The secret nefarious plot behind Facebook's big outreach effort to conservatives

Mark Zuckerberg.
(Image credit: Justin Sullivan/Getty Images)

In May 2016, Gizmodo published an article that alleged "Facebook workers routinely suppressed news stories of interest to conservative readers from the social network's influential 'trending' news section." Two months out from the Republican National Convention, Donald Trump was the clear favorite for the nomination, and the article "went off like a bomb in Menlo Park," Wired reports in a massive article published Monday on the internal decisions at Facebook over the course of the election.

But Facebook's biggest concern was an unhappy Sen. John Thune (R-S.C.), who chairs the Senate Commerce Committee, which oversees the Federal Trade Commission. In addition to sending Thune a 12-page investigation that found Gizmodo's story was factually inaccurate, "Facebook decided, too, that it had to extend an olive branch to the entire American right wing," Wired writes. The resulting conference found Mark Zuckerberg and Sheryl Sandberg meeting with more than a dozen leading conservatives in May to "build trust."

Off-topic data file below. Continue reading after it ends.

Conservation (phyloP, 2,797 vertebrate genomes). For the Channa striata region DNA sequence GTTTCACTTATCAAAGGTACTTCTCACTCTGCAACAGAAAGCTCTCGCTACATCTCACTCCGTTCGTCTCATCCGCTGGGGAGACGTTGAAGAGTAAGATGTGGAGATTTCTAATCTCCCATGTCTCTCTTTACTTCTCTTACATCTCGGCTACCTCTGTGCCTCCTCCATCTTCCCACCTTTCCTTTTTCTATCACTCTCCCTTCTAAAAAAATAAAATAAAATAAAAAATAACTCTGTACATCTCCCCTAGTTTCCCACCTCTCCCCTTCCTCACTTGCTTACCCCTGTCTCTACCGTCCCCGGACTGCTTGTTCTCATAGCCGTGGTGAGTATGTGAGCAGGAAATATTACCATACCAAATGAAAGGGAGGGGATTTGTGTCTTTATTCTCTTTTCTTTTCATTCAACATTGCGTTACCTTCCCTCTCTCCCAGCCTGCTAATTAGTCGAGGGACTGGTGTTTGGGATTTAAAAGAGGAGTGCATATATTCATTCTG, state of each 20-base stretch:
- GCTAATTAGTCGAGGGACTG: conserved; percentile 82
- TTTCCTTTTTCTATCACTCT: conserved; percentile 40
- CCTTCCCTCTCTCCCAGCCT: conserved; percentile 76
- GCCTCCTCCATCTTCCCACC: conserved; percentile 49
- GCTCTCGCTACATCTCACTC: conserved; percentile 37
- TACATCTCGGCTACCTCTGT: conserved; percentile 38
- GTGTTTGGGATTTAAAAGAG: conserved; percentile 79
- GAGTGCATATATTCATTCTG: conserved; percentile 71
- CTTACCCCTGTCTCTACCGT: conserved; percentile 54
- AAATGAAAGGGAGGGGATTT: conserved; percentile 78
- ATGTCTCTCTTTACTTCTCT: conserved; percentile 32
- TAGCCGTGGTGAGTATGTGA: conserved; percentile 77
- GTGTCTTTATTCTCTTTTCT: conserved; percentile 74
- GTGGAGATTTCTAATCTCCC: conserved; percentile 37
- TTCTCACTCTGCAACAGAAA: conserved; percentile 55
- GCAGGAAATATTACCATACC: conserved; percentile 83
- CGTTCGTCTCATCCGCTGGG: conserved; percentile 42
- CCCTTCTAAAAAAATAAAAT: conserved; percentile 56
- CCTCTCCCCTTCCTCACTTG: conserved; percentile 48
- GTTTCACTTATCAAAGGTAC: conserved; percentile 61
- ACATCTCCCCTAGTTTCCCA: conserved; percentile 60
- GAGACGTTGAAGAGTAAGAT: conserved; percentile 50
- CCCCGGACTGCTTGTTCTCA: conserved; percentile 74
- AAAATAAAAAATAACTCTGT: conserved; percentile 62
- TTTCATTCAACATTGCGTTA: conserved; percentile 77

From the get-go, though, "the company wanted to make a show of apologizing for its sins," Wired writes, and the meeting was allegedly engineered to be a mostly fruitless exercise:

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According to a Facebook employee involved in planning the meeting, part of the goal was to bring in a group of conservatives who were certain to fight with one another. They made sure to have libertarians who wouldn't want to regulate the platform and partisans who would. Another goal, according to the employee, was to make sure the attendees were "bored to death" by a technical presentation after Zuckerberg and Sandberg had addressed the group.The power went out, and the room got uncomfortably hot. But otherwise the meeting went according to plan. The guests did indeed fight, and they failed to unify in a way that was either threatening or coherent. [Wired]

Read the full report about Facebook at Wired.

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